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Voice vocal cord problems

For months, singer Eishita Chaturvedi, 27, ignored the hoarseness that crept into in her voice when she sang for long hours. Finally, when at a music recording the Hindustani Classical artiste was unable to sing, she realised that something was amiss. Sonal Shukla reports.

mumbai Updated: Apr 16, 2011 01:39 IST
Sonal Shukla

For months, singer Eishita Chaturvedi, 27, ignored the hoarseness that crept into in her voice when she sang for long hours. Finally, when at a music recording the Hindustani Classical artiste was unable to sing, she realised that something was amiss.

A visit to the doctor revealed that she had suffered a haemorrhage in her vocal cords due to excessive strain.

“I couldn’t sing for almost five months after that,” said the singer, vocalist and voice-over artist. Chaturvedi underwent stroboscopy, a diagnostic test for detection of nodules, polyps, cysts (small masses of tissues), in the vocal folds.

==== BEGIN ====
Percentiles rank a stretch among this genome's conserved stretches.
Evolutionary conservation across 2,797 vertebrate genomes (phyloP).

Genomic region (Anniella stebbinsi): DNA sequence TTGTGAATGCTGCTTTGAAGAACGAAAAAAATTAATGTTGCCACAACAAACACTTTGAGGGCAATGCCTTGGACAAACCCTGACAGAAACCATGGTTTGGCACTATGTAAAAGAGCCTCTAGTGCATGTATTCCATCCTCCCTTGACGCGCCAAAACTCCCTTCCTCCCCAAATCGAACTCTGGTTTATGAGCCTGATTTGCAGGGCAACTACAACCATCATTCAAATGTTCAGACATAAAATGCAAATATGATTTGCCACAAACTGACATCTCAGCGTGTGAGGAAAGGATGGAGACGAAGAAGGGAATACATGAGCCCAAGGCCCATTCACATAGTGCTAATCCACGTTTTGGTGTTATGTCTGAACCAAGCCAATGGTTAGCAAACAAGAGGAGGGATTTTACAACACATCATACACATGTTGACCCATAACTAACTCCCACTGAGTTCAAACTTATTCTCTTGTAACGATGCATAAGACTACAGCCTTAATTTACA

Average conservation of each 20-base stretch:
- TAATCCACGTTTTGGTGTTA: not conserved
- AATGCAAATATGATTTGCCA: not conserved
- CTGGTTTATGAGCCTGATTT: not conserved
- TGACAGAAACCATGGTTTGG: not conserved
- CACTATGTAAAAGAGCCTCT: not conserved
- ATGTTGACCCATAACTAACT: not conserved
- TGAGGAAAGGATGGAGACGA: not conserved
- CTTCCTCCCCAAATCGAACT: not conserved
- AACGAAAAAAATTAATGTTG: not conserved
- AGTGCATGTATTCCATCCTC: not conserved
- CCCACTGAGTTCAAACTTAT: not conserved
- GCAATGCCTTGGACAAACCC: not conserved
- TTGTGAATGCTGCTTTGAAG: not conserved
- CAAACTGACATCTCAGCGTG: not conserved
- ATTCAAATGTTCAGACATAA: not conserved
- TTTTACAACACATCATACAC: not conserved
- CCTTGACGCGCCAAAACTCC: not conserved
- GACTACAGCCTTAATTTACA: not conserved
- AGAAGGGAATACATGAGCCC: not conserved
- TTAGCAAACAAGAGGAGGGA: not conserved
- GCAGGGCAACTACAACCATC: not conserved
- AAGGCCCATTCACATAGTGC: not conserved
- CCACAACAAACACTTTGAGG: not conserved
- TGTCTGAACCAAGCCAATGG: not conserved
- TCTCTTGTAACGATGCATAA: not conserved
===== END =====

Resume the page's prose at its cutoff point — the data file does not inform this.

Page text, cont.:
Vocal folds are the two white folds at the mouth of the trachea through which air reaches the lungs. They assist in producing voice.

“Doctors told me that nodules had developed in my vocal folds due to muscular tension, as a result of overuse of my voice. I could have lost my voice,” said the Parel resident.

With the mushrooming of singing reality shows on television and the popularity of professions in call centres and video jockeying, city doctors are treating many professionals who bank on their voice for voice-related ailments.

“More and more singers and actors are entering music shows and soap operas without adequate voice training. They end up straining their vocal cords,” said Dr Gauri Mankekar, ear-nose-throat surgeon at Hinduja Hospital.

In the last two years, Bombay Hospital voice surgeon Dr Nupur Nerurkar has observed a 15% increase in the number of professional singers complaining of vocal fold nodules, polyps and cysts. “It is important not to cause permanent damage to the vocal folds. This requires quick diagnosis and prompt management,” said Dr Nerurkar.

Better tools to diagnose vocal fold ailments, surgical methods to correct them and speech therapy can help prevent long-term damage, said doctors.

“When nodules and polyps are diagnosed early, speech therapy may be able to restore the vocal folds to near normal,” said Dr Nerurkar.

Since October, Chaturvedi is diligently attending speech therapy sessions. Her therapy includes correction of speech, analysing the pitch of her voice, breathing techniques and giving rest to the vocal cords. “My voice is getting better day by day,” said Chaturvedi, who has begun singing again.